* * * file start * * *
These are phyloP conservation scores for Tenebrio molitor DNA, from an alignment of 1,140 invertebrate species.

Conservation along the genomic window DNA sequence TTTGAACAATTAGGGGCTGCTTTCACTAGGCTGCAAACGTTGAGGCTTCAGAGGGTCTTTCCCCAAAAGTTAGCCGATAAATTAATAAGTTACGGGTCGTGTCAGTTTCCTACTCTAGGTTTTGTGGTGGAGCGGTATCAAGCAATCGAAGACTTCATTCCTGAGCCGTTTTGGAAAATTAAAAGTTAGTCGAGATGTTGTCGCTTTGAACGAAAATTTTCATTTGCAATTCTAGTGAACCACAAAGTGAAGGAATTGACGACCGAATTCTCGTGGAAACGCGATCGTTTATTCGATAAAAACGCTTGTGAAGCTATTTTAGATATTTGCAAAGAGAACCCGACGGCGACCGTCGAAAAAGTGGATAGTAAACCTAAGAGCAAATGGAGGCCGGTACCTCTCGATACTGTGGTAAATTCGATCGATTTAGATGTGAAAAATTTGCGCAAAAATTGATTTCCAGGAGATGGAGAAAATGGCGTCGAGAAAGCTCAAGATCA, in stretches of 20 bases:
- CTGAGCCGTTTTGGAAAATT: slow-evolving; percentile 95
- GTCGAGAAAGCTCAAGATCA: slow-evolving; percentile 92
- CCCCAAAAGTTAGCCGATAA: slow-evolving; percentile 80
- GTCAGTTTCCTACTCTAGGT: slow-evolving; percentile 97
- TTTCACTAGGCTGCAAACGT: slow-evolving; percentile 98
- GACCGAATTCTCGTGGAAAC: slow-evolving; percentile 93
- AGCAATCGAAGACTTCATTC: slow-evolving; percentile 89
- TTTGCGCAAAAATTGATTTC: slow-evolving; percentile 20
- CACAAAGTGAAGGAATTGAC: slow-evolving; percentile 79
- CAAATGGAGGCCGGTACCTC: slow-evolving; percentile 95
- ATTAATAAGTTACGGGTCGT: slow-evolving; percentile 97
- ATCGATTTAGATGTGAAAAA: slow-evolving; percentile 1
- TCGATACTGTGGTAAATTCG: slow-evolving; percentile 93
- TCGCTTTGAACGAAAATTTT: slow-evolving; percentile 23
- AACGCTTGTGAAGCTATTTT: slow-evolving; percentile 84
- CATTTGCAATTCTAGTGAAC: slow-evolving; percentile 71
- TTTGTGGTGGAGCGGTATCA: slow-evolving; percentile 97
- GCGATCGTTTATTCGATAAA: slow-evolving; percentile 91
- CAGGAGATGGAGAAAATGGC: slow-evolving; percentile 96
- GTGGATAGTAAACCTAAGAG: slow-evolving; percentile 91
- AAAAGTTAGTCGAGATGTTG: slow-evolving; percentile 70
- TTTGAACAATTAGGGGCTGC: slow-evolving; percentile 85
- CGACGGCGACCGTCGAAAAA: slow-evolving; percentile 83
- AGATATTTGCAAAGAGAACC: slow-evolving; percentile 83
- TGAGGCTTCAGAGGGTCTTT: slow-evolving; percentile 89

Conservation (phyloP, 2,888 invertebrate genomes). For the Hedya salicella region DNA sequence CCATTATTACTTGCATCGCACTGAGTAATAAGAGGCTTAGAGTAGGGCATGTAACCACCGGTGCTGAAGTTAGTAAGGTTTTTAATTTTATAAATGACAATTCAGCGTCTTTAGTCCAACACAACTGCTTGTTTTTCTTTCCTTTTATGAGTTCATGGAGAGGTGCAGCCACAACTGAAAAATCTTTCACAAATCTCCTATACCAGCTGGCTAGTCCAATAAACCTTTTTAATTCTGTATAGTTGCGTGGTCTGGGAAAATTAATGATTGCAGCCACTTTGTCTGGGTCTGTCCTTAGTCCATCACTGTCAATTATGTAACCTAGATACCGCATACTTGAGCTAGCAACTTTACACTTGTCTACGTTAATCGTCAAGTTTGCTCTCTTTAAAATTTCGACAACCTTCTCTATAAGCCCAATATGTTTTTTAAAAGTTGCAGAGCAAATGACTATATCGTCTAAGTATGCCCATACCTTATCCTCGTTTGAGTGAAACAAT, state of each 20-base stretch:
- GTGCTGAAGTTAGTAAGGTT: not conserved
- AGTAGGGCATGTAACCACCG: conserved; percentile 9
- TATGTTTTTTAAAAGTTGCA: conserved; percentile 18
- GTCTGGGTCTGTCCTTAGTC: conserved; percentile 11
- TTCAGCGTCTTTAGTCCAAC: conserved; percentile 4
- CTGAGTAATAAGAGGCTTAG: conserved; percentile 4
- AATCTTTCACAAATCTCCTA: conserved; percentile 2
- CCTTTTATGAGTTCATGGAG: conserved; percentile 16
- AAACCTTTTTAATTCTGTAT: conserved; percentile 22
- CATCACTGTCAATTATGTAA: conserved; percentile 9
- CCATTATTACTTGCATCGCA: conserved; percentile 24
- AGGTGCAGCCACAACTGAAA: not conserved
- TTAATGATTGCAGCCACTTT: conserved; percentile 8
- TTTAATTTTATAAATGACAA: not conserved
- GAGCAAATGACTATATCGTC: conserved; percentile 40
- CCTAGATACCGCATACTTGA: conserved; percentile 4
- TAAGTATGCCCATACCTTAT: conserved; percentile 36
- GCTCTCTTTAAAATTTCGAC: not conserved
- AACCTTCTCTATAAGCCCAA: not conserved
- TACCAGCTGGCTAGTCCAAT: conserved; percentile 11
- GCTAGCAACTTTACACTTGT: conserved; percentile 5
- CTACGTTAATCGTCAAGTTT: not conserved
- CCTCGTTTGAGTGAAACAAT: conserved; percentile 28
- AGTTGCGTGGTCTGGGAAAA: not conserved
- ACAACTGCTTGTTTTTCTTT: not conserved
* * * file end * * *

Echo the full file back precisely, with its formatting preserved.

These are phyloP conservation scores for Tenebrio molitor DNA, from an alignment of 1,140 invertebrate species.

Conservation along the genomic window DNA sequence TTTGAACAATTAGGGGCTGCTTTCACTAGGCTGCAAACGTTGAGGCTTCAGAGGGTCTTTCCCCAAAAGTTAGCCGATAAATTAATAAGTTACGGGTCGTGTCAGTTTCCTACTCTAGGTTTTGTGGTGGAGCGGTATCAAGCAATCGAAGACTTCATTCCTGAGCCGTTTTGGAAAATTAAAAGTTAGTCGAGATGTTGTCGCTTTGAACGAAAATTTTCATTTGCAATTCTAGTGAACCACAAAGTGAAGGAATTGACGACCGAATTCTCGTGGAAACGCGATCGTTTATTCGATAAAAACGCTTGTGAAGCTATTTTAGATATTTGCAAAGAGAACCCGACGGCGACCGTCGAAAAAGTGGATAGTAAACCTAAGAGCAAATGGAGGCCGGTACCTCTCGATACTGTGGTAAATTCGATCGATTTAGATGTGAAAAATTTGCGCAAAAATTGATTTCCAGGAGATGGAGAAAATGGCGTCGAGAAAGCTCAAGATCA, in stretches of 20 bases:
- CTGAGCCGTTTTGGAAAATT: slow-evolving; percentile 95
- GTCGAGAAAGCTCAAGATCA: slow-evolving; percentile 92
- CCCCAAAAGTTAGCCGATAA: slow-evolving; percentile 80
- GTCAGTTTCCTACTCTAGGT: slow-evolving; percentile 97
- TTTCACTAGGCTGCAAACGT: slow-evolving; percentile 98
- GACCGAATTCTCGTGGAAAC: slow-evolving; percentile 93
- AGCAATCGAAGACTTCATTC: slow-evolving; percentile 89
- TTTGCGCAAAAATTGATTTC: slow-evolving; percentile 20
- CACAAAGTGAAGGAATTGAC: slow-evolving; percentile 79
- CAAATGGAGGCCGGTACCTC: slow-evolving; percentile 95
- ATTAATAAGTTACGGGTCGT: slow-evolving; percentile 97
- ATCGATTTAGATGTGAAAAA: slow-evolving; percentile 1
- TCGATACTGTGGTAAATTCG: slow-evolving; percentile 93
- TCGCTTTGAACGAAAATTTT: slow-evolving; percentile 23
- AACGCTTGTGAAGCTATTTT: slow-evolving; percentile 84
- CATTTGCAATTCTAGTGAAC: slow-evolving; percentile 71
- TTTGTGGTGGAGCGGTATCA: slow-evolving; percentile 97
- GCGATCGTTTATTCGATAAA: slow-evolving; percentile 91
- CAGGAGATGGAGAAAATGGC: slow-evolving; percentile 96
- GTGGATAGTAAACCTAAGAG: slow-evolving; percentile 91
- AAAAGTTAGTCGAGATGTTG: slow-evolving; percentile 70
- TTTGAACAATTAGGGGCTGC: slow-evolving; percentile 85
- CGACGGCGACCGTCGAAAAA: slow-evolving; percentile 83
- AGATATTTGCAAAGAGAACC: slow-evolving; percentile 83
- TGAGGCTTCAGAGGGTCTTT: slow-evolving; percentile 89

Conservation (phyloP, 2,888 invertebrate genomes). For the Hedya salicella region DNA sequence CCATTATTACTTGCATCGCACTGAGTAATAAGAGGCTTAGAGTAGGGCATGTAACCACCGGTGCTGAAGTTAGTAAGGTTTTTAATTTTATAAATGACAATTCAGCGTCTTTAGTCCAACACAACTGCTTGTTTTTCTTTCCTTTTATGAGTTCATGGAGAGGTGCAGCCACAACTGAAAAATCTTTCACAAATCTCCTATACCAGCTGGCTAGTCCAATAAACCTTTTTAATTCTGTATAGTTGCGTGGTCTGGGAAAATTAATGATTGCAGCCACTTTGTCTGGGTCTGTCCTTAGTCCATCACTGTCAATTATGTAACCTAGATACCGCATACTTGAGCTAGCAACTTTACACTTGTCTACGTTAATCGTCAAGTTTGCTCTCTTTAAAATTTCGACAACCTTCTCTATAAGCCCAATATGTTTTTTAAAAGTTGCAGAGCAAATGACTATATCGTCTAAGTATGCCCATACCTTATCCTCGTTTGAGTGAAACAAT, state of each 20-base stretch:
- GTGCTGAAGTTAGTAAGGTT: not conserved
- AGTAGGGCATGTAACCACCG: conserved; percentile 9
- TATGTTTTTTAAAAGTTGCA: conserved; percentile 18
- GTCTGGGTCTGTCCTTAGTC: conserved; percentile 11
- TTCAGCGTCTTTAGTCCAAC: conserved; percentile 4
- CTGAGTAATAAGAGGCTTAG: conserved; percentile 4
- AATCTTTCACAAATCTCCTA: conserved; percentile 2
- CCTTTTATGAGTTCATGGAG: conserved; percentile 16
- AAACCTTTTTAATTCTGTAT: conserved; percentile 22
- CATCACTGTCAATTATGTAA: conserved; percentile 9
- CCATTATTACTTGCATCGCA: conserved; percentile 24
- AGGTGCAGCCACAACTGAAA: not conserved
- TTAATGATTGCAGCCACTTT: conserved; percentile 8
- TTTAATTTTATAAATGACAA: not conserved
- GAGCAAATGACTATATCGTC: conserved; percentile 40
- CCTAGATACCGCATACTTGA: conserved; percentile 4
- TAAGTATGCCCATACCTTAT: conserved; percentile 36
- GCTCTCTTTAAAATTTCGAC: not conserved
- AACCTTCTCTATAAGCCCAA: not conserved
- TACCAGCTGGCTAGTCCAAT: conserved; percentile 11
- GCTAGCAACTTTACACTTGT: conserved; percentile 5
- CTACGTTAATCGTCAAGTTT: not conserved
- CCTCGTTTGAGTGAAACAAT: conserved; percentile 28
- AGTTGCGTGGTCTGGGAAAA: not conserved
- ACAACTGCTTGTTTTTCTTT: not conserved